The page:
This thesis examined the financial impact of the Social Security Act on older divorced women. The structure and intent of the original legislation of 1935 as well as amendments were analyzed. Progress in reducing poverty levels of older divorced women has been made through the amendment process; however, poverty levels still remain very high when compared to women in other groups. Older divorced women in specific ethnic groups continue to have the highest level of poverty. Other factors contributing to their poverty level such as time out of the workforce for childrearing, caregiving, lack of pensions, and lower pay were also examined. Because of lack of recognition of gender and race discrimination in the policy structure, current proposals such as privatization will only further contribute to the poverty levels of divorced women.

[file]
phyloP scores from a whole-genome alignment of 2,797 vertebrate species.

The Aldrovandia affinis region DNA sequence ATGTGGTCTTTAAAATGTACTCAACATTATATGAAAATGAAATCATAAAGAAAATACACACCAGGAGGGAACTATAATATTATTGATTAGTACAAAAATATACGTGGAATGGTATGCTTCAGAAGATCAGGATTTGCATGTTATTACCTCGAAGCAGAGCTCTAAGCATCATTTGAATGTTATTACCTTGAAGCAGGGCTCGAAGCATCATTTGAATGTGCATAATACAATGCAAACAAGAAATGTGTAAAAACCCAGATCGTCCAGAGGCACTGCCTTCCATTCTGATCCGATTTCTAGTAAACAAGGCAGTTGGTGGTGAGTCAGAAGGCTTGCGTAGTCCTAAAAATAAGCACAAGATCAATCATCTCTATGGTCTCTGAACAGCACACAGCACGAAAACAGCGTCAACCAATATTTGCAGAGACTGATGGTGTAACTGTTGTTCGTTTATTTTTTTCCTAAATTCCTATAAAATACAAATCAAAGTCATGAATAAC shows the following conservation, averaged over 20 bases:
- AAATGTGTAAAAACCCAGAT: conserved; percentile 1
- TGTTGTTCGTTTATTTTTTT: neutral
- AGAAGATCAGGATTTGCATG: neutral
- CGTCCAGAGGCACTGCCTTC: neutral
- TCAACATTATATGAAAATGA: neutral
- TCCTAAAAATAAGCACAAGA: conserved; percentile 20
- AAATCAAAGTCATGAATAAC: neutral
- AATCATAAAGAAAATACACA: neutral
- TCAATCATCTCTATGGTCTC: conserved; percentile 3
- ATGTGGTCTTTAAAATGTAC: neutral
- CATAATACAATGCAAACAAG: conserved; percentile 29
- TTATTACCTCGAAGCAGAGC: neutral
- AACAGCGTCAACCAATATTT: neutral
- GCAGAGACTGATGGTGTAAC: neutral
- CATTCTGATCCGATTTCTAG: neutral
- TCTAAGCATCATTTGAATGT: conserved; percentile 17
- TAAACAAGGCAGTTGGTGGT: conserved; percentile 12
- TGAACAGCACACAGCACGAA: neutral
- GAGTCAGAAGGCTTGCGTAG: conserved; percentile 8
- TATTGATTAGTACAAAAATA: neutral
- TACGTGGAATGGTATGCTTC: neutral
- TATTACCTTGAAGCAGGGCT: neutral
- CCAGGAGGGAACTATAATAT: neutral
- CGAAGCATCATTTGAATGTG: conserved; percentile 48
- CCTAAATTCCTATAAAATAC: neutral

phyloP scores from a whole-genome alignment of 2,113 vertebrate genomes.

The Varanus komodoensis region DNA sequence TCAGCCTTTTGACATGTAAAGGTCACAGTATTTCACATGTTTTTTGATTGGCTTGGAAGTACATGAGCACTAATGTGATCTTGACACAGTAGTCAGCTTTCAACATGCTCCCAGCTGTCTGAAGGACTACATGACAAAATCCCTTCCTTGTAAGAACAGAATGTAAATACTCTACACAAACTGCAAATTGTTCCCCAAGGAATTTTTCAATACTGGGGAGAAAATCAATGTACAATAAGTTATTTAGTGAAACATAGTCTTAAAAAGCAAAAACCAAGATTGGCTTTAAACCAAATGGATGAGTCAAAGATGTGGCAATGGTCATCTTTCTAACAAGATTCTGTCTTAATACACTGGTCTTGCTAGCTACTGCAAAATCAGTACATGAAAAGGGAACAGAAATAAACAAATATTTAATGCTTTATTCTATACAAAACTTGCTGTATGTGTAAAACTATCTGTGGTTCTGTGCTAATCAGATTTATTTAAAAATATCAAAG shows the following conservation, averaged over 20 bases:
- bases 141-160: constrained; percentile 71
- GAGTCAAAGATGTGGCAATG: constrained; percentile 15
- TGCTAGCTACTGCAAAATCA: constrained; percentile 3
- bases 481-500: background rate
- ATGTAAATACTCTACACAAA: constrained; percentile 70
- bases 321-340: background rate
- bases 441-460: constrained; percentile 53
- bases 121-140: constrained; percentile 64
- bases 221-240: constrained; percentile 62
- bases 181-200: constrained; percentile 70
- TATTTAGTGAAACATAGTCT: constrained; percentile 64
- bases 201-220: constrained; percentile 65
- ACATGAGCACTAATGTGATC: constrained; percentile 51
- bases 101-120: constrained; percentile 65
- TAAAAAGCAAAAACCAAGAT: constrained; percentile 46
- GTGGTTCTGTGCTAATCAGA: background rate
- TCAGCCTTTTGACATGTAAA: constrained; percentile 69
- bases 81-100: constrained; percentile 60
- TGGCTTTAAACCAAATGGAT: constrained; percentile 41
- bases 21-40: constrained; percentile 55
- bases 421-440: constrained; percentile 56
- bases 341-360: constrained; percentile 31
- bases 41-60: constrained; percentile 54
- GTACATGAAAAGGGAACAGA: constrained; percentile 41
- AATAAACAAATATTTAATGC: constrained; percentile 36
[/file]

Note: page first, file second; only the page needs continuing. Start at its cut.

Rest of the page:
|Advisor:||Lee, Cheryl D.|
|School:||California State University, Long Beach|
|School Location:||United States -- California|
|Source:||MAI 49/01M, Masters Abstracts International|
|Subjects:||Social work, Womens studies, Public policy|
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